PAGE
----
— El Universal (@ElUniversal) July 23, 2014
Español“If we don’t receive an answer soon, I will chain myself. Wherever I’m heard, that’s where I will go,” Damelis Veracierta, told El Nacional newspaper. She is the mother of one of the seven Venezuelan students who were expected to have their preliminary hearing on Tuesday. After almost three months of imprisonment, they have seen no charges, nor a trial.
However, the Bolivarian National Intelligence Agency (SEBIN) refused to transport the students to court, so their hearing has been deferred to July 29 at 9:00 a.m. local time. As yet more time ticks away, parents have chained themselves in front of the city’s UN Programs for Development (PNUD) offices as a sign of protest, just as their children did until they were detained.
“[The parents] are also a part of this conflict; you can imagine what they feel when they hear back from their kids and this happens, or worse, when they don’t hear back at all,” said student leader Juan Requesens to the PanAm Post.
— Geomar Resplandor (@geomaresplandor) July 23, 2014
Ángel Contreras, Gerardo Resplandor, Gerardo Carrero, Abril Tovar, Nixon Leal, Anderson Briceño, and Dioris Albarrán are among 30 students who were detained on May 8, after the police dismantled their “camp.” They had occupied an area in front of the PNUD’s office, asking the United Nations to send a commission to evaluate the violent situation and human rights abuses in Venezuela.
“Yesterday the government decided they weren’t going to let our friends attend the hearing they had set … Those in government once again show their cruel side,” said Requesens. “It is not only a human rights violation, but an autocratic ruling.… The government keeps showing their arbitrary, militaristic, and authoritarian side,” added the Venezuela Central University student.
Family and friends of the detainees had been waiting at the court from the early hours of the morning. Upon hearing the news, they went to the SEBIN headquarters.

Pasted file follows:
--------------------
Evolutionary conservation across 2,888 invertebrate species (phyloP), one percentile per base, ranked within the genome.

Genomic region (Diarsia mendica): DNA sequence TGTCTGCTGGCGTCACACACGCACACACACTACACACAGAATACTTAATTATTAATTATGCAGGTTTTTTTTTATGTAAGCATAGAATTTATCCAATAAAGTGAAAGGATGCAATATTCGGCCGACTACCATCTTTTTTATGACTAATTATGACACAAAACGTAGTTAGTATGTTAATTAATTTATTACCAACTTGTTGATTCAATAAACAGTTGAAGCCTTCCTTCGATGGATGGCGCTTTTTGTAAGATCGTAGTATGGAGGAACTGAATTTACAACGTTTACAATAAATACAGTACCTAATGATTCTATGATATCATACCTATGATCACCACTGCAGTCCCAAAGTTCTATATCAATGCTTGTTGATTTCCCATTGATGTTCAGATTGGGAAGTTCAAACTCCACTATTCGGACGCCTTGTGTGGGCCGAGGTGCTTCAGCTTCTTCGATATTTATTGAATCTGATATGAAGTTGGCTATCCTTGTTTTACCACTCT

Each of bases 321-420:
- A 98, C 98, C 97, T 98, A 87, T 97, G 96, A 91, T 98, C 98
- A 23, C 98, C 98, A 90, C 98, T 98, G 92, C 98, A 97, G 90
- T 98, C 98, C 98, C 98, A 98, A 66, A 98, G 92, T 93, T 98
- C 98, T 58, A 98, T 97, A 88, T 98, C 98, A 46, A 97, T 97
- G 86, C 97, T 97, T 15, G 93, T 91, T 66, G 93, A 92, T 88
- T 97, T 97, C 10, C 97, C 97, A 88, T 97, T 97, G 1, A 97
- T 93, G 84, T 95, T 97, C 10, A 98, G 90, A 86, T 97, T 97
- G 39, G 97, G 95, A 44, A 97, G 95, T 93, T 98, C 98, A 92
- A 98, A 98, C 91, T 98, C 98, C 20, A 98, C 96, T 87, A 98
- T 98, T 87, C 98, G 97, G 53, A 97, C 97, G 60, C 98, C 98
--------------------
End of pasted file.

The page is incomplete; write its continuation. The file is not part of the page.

Ángel Contreras’s mother, Katiuska Ravelo, says that they asked for an explanation, but the authorities refused to address the crowd: “The court released two different transfer orders, one at 7 a.m. and one at 10 a.m., and they did not transfer our children,” she explained.
Gaby Arellano, student coordinator for the Popular Will party, called upon the prosecutors and judgeds who are working on the case: “You have the chance to vindicate this country’s justice system and stop acting as political murderers who follow the Venezuelan Socialist Party’s decisions.… We want justice, and freedom for all our classmates who were fighting in the “camps”. We refuse to believe all judges follow this government’s instructions.”
Hoy volvimos a ver una atrocidad Judicial, los tribunales dieron la orden de traslado a nuestros compañeros y el director del Sebin lo burlo
— Gaby Arellano (@gabyarellanoVE) July 23, 2014
Carlos Vargas, a student leader from Andrés Bello Catholic University (UCAB), insisted that students will continue the struggle for the future of the country and for democracy: “Today we are outraged that the democratic principles that are the basis of the republic, have been violated … We are victims of constant human rights abuses, and we will continue to fight peacefully.”
In February, opposition leaders Leopoldo López, María Corina Machado and Antonio Ledezma, together with students, led a series of peaceful protests as a response to the national crisis, high inflation rates, food shortages, and the climate of insecurity. Since March, students have been camping out in different parts of the capital, to continue the protest against the crisis the country is experiencing.
La Salida, as it has come to be known, gave rise to a series of student-led protests — some of which did turn violent — and the regime responded with repression. This resulted in at least 43 individuals losings their lives and 878 injured. According to the Penal Forum, an NGO providing legal aid, 3,220 students have been detained, of which 233 were underage at the time.
On Wednesday, in a related development, Leopoldo López’s trial began. He could face up to 10 years in prison if he is found guilty of fostering violence during February’s anti-government protests.
López’s defense last week asked for the jury to postpone the trial, because the evidence they presented had yet to be accepted. Juan Carlos Gutiérrez, one of López’s lawyers, said López has not had a fair trial, as the minimum legal guarantees have been violated.